Now it’s almost the end of the school term, you’re likely to be inundated with ‘masterpieces’ created by your offspring over the past year, as well as a bag full of school work books, and you might be asking that question; What on earth do I do with it all?!’
However guilty you might feel about it, the truth is, you DON’T have to keep EVERYTHING!
Yes, that’s right, you really don’t have to keep everything. Here are my tips to help you move it from a chaotic pile of clutter to an organised collection.
Go through it with your child. If they’re of an age where they have an opinion, they will be able to tell you which is their best work; you may come up against a little indecision or disagreement here and there, so it’s in your interest to be firm, but fair – naturally.
Quality over quantity
There are only so many A3 pictures of rainbows you can hang on a wall or fold into a box. Choose the best of the best, or the ones that your child is most proud of. Likewise with topic books. Not everything will evoke a fun memory for your child, so perhaps pull out the best ones only?
Masterpiece or reproduction?
Some Clients struggle to part with spelling logs and maths workbooks, as well as the more creative work children produce. My advice is to look at the content of the work. For me, a spelling log shows that a child was able to remember and write down the words learnt in a week, at a particular point in time. Ask them now and it could be a different story! With maths books, I can see that angles were a struggle at the start of a school year, but had been nailed by the end of it. There is no creativity or personal input in to them and they have little sentimental value. I’d be more interested in the ‘weekend news’ (did we really visit a dragon in a cave?!) and the interpretation of the first space landings as told by a 7 year old. Do you see where I’m coming from?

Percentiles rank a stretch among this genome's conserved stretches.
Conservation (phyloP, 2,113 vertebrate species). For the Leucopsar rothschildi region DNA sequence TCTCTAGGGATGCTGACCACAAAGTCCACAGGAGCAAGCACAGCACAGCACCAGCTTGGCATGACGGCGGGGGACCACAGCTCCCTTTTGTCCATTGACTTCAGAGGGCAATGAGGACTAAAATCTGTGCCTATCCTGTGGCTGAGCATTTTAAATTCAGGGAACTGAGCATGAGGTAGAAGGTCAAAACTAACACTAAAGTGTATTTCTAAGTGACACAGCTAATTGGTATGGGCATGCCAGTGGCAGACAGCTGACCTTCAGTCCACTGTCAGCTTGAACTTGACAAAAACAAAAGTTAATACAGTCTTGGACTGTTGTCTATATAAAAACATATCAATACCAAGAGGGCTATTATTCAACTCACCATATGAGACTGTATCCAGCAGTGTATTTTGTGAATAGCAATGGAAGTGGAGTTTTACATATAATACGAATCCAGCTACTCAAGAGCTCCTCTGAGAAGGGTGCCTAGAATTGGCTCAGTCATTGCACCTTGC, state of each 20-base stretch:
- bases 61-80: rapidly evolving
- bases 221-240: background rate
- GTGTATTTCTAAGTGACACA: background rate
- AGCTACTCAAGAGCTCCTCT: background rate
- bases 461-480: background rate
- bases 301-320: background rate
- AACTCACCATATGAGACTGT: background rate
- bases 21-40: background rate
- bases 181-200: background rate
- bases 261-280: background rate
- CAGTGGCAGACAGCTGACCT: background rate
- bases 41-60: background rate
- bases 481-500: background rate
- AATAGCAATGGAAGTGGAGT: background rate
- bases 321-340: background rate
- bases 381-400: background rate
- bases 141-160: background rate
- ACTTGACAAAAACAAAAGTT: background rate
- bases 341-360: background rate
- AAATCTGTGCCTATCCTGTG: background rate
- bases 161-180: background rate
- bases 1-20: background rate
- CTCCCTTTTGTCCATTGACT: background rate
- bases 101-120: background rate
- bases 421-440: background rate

Sorting through this work should be an enjoyable task – perhaps one to do after a couple of weeks away from school though.
- Store work in a shoe box, art folder, plastic wallet, cardboard box or plastic crate, or even an old suitcase
- Photograph the best pieces and upload them to a digital folder
- Create a photobook with your digital prints like these
- Have a canvas made from a selection of your favourite pieces like these
- Frame & display your favourite work at home
- Keep the creative writing books together and diarise to go through them again in a few years – it’s always fun to look back!
If you’re wondering, yes I do keep things created by my own children – and my own school work, which is verging on becoming an artefact! But in both cases, it’s a skimmed down collection of what would otherwise have been a paper mountain in the making!
Happy schoolwork sorting!